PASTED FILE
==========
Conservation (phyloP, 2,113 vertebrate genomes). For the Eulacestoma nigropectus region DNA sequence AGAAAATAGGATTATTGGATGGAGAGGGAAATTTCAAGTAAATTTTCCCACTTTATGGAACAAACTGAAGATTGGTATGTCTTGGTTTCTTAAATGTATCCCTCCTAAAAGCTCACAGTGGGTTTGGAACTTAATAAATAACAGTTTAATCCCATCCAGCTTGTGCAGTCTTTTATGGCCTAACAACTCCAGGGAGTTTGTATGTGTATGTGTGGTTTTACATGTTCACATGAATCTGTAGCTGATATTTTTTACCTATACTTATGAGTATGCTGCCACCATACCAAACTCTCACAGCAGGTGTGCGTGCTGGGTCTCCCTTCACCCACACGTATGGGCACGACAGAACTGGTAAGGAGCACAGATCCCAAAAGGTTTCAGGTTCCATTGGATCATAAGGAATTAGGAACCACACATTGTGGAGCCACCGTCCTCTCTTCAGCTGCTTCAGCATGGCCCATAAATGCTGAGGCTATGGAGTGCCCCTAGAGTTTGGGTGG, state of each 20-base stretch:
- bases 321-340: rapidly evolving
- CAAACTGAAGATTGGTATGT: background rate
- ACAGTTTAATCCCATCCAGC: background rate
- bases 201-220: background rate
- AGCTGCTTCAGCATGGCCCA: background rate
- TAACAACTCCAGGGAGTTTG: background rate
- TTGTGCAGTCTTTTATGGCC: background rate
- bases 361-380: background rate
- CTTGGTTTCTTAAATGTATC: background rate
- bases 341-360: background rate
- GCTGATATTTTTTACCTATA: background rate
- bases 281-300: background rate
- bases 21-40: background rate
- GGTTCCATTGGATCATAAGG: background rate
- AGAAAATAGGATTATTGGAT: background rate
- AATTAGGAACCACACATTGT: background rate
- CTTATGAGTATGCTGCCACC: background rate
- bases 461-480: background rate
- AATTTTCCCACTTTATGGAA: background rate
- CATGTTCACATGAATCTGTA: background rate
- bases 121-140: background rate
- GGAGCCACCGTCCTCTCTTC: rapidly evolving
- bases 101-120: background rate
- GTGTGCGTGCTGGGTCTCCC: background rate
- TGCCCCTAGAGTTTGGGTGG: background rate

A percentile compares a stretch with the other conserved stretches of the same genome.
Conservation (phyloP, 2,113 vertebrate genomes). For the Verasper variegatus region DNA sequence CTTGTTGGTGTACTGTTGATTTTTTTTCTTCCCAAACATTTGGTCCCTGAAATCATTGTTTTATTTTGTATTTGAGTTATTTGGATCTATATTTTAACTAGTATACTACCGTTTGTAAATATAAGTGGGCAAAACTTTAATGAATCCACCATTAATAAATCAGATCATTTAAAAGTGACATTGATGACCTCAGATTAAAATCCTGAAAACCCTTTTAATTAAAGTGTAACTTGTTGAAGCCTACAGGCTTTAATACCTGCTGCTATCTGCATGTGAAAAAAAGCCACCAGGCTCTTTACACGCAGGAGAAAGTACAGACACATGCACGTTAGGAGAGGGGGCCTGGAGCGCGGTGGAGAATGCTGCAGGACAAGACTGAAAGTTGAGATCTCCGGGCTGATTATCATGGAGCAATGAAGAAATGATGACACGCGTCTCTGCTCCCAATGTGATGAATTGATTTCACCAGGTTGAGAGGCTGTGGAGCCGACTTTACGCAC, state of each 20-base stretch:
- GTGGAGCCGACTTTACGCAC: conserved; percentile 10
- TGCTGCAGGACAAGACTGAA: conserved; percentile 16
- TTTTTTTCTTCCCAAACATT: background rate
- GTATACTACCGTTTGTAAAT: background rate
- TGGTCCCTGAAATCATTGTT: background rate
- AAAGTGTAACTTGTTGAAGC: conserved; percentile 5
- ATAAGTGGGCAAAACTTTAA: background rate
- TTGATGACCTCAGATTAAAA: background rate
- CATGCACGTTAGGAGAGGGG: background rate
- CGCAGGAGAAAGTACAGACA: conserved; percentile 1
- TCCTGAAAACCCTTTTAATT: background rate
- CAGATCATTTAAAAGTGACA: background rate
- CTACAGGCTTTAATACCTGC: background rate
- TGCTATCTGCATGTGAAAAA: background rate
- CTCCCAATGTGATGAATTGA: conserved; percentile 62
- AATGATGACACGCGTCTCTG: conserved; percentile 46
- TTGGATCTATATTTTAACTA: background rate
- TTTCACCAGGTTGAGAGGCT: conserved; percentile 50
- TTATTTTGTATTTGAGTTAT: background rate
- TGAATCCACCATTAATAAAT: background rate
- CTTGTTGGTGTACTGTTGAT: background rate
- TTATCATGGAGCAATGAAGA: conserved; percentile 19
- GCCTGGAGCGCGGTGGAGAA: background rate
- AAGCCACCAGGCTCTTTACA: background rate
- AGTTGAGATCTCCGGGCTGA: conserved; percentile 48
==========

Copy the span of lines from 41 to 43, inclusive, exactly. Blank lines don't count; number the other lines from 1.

- CTACAGGCTTTAATACCTGC: background rate
- TGCTATCTGCATGTGAAAAA: background rate
- CTCCCAATGTGATGAATTGA: conserved; percentile 62